First Published: 2017-04-21

Turkey opposition to appeal referendum at top court
Turkey's main opposition Republican People's Party (CHP) to challenge last-minute change in voting rules for Sunday's referendum at top court.
Middle East Online

Woman holds a banner reading, "Dear Ataturk, honesty didn't work again"

ANKARA - Turkey's main opposition party said Friday it would challenge at a top court a last-minute change to voting rules in last weekend's referendum on expanding President Recep Tayyip Erdogan's powers.

The 'Yes' side won 51.4 percent of the vote in Sunday's referendum on creating an executive presidency, axing the role of prime minister from 2019.

But there was anger and shock after the Supreme Election Board (YSK) made a last-minute decision to accept ballot documents in envelopes without an official stamp, which the opposition argues opened the way for fraud.

"We are opening a case at the Council of State calling for the cancellation of YSK's decision to allow unsealed ballots," the Republican People's Party (CHP) deputy leader Bulent Tezcan said in a statement, quoted by CNN Turk broadcaster.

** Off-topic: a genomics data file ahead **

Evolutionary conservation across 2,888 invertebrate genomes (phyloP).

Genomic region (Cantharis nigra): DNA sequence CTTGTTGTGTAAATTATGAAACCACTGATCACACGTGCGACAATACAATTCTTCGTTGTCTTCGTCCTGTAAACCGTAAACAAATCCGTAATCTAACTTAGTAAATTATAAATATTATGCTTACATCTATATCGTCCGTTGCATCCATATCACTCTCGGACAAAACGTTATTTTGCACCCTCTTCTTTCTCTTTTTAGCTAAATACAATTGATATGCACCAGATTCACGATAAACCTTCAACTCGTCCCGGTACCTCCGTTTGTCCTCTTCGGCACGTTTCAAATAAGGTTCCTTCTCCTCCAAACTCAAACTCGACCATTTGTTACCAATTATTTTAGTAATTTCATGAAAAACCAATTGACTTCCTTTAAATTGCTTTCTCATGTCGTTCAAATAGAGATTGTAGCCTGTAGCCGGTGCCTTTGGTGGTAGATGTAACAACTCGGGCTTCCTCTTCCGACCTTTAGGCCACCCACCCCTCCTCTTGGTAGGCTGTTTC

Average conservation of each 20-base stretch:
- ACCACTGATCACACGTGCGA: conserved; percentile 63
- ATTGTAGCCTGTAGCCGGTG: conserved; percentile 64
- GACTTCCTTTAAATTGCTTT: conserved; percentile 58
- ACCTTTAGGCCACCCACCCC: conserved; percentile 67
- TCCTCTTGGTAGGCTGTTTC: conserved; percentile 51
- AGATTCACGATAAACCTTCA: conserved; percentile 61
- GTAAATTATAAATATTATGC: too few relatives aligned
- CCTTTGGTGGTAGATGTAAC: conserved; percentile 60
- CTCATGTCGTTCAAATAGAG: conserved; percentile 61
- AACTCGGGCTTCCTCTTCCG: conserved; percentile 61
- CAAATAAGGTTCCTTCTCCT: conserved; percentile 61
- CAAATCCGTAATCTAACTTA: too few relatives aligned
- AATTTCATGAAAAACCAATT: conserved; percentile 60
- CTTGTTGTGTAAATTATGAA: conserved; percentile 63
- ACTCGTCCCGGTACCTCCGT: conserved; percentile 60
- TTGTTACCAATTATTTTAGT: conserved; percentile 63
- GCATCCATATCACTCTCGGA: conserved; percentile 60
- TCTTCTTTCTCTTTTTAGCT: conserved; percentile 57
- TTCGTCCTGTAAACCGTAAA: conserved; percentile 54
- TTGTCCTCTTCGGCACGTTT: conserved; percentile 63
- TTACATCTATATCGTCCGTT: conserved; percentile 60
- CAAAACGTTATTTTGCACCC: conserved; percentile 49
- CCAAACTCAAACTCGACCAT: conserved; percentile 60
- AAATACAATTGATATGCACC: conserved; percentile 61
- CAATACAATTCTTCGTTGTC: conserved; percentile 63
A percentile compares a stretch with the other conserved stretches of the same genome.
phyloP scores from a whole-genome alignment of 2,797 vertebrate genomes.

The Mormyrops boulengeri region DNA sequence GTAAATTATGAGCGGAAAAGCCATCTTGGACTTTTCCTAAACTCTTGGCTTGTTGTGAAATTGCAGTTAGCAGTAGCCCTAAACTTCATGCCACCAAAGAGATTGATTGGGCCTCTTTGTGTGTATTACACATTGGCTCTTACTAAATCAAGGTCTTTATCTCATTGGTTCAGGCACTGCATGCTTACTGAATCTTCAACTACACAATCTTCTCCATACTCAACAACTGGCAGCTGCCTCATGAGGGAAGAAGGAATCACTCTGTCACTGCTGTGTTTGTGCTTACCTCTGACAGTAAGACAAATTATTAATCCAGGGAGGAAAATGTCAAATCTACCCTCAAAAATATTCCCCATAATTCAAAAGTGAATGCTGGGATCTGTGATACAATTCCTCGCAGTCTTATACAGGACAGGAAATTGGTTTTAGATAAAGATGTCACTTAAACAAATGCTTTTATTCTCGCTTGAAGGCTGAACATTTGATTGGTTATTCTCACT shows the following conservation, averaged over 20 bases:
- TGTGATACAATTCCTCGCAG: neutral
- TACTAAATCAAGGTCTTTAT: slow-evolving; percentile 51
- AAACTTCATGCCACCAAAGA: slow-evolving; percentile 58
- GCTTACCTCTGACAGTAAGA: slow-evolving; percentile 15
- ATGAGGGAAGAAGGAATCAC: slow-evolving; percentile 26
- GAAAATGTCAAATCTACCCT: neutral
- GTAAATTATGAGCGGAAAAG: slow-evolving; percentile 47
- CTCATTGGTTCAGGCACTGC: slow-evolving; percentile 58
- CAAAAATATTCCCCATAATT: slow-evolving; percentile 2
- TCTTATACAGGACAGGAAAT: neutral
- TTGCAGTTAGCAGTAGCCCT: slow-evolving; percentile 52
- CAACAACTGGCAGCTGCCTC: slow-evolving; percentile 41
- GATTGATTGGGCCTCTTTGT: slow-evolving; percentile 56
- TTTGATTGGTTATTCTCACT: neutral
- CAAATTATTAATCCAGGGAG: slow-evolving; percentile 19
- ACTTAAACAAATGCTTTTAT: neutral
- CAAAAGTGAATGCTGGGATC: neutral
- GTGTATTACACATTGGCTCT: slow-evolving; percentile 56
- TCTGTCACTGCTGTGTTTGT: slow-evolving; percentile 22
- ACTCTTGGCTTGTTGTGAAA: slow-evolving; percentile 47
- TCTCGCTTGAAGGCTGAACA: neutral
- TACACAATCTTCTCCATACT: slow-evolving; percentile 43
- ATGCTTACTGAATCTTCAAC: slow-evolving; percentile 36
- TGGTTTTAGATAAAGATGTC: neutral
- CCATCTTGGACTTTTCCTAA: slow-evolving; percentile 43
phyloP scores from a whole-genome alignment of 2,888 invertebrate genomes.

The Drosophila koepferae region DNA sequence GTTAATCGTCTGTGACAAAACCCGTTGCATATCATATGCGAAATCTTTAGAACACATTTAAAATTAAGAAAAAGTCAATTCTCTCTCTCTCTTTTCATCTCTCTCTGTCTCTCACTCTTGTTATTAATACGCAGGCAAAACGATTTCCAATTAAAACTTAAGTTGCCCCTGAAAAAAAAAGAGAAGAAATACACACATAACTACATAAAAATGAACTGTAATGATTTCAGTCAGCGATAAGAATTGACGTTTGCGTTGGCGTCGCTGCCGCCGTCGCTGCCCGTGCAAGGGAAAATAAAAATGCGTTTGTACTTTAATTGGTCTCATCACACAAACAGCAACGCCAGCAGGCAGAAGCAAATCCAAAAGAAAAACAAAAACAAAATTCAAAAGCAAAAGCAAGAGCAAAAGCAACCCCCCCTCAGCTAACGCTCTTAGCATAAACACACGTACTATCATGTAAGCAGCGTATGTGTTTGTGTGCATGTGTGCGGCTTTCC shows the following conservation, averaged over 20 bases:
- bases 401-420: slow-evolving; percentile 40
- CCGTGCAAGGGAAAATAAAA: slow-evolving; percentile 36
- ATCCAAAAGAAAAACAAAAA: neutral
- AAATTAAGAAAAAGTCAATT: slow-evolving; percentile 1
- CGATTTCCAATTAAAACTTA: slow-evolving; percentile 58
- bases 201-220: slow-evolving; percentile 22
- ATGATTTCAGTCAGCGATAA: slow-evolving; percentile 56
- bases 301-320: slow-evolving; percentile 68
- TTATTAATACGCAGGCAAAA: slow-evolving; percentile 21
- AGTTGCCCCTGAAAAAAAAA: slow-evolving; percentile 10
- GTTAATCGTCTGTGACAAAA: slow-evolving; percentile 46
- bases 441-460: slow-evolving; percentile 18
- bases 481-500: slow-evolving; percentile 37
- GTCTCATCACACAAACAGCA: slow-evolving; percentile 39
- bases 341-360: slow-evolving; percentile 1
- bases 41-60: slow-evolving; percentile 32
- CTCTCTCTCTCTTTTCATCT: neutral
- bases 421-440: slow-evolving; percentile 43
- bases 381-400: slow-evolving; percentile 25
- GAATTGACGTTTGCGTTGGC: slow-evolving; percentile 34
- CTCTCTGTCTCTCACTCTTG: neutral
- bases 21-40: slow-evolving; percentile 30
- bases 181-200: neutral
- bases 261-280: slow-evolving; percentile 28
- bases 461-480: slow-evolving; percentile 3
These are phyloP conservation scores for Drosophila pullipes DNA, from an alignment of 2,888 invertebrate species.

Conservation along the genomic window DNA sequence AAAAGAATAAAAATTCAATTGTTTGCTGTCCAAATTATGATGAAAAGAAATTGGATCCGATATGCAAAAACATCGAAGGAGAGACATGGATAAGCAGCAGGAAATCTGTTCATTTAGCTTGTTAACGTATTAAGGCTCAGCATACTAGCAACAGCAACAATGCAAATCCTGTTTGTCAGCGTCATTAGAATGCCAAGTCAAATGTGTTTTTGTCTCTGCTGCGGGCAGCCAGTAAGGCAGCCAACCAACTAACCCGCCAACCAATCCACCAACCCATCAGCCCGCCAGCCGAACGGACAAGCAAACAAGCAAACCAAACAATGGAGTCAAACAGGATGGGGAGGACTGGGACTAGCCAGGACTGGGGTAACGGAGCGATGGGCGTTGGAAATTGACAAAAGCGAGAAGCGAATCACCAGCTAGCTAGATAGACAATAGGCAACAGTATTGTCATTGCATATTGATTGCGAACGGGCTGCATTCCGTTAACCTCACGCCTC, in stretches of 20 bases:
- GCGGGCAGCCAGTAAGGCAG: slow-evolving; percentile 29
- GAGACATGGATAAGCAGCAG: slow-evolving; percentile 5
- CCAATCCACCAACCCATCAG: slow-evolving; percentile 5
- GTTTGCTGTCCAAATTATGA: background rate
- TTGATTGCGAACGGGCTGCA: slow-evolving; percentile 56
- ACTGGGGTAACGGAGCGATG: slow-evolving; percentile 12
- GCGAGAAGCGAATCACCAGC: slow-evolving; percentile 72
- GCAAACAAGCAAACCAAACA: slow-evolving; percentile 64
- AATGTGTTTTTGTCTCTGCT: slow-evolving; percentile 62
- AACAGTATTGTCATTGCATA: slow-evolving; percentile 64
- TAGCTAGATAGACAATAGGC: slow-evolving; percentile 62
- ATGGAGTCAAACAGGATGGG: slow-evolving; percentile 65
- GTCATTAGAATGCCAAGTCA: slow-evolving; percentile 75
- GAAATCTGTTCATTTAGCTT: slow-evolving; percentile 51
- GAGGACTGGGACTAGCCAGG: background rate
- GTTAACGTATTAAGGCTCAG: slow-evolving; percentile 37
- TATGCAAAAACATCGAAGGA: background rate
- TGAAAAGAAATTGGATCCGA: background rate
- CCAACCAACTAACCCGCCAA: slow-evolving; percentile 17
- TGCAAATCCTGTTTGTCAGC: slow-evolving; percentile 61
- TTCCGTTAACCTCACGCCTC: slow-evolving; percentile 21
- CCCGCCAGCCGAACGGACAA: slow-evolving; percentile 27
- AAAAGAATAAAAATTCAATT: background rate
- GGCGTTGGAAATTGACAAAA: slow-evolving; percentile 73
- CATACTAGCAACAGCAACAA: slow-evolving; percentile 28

The Council of State, set up during the Ottoman empire, is the country's highest administrative court.

Together with the third largest pro-Kurdish Peoples' Democratic Party (HDP), the CHP called for the referendum to be annulled this week.

On Wednesday, 10 members of the YSK decided against annulling the vote, while only one voted in favour.

In the statement, Tezcan urged the results not to be finalised until the case was concluded and said the party's lawyer would deliver the paperwork to the court later on Friday afternoon.

"Whether citizens said 'Yes' or 'No', we will continue our legal fight until the end to protect the rights of the 49 million citizens who voted," Tezcan said.

Turkish Prime Minister Binali Yildirim responded by saying it was "not the democratic way to go to court, to make complaints to fix the people's decision".

Speaking to reporters in Ankara, Yildirim said the CHP and others had the right to challenge but "there was nothing we could say about using this".

Yildirim added: "The people have made their decision.... Disagreeing with the people's decision suggests not believing in democracy as much as necessary."

He described such efforts as "futile" and said there was "no point in wasting more of everyone's time".

 

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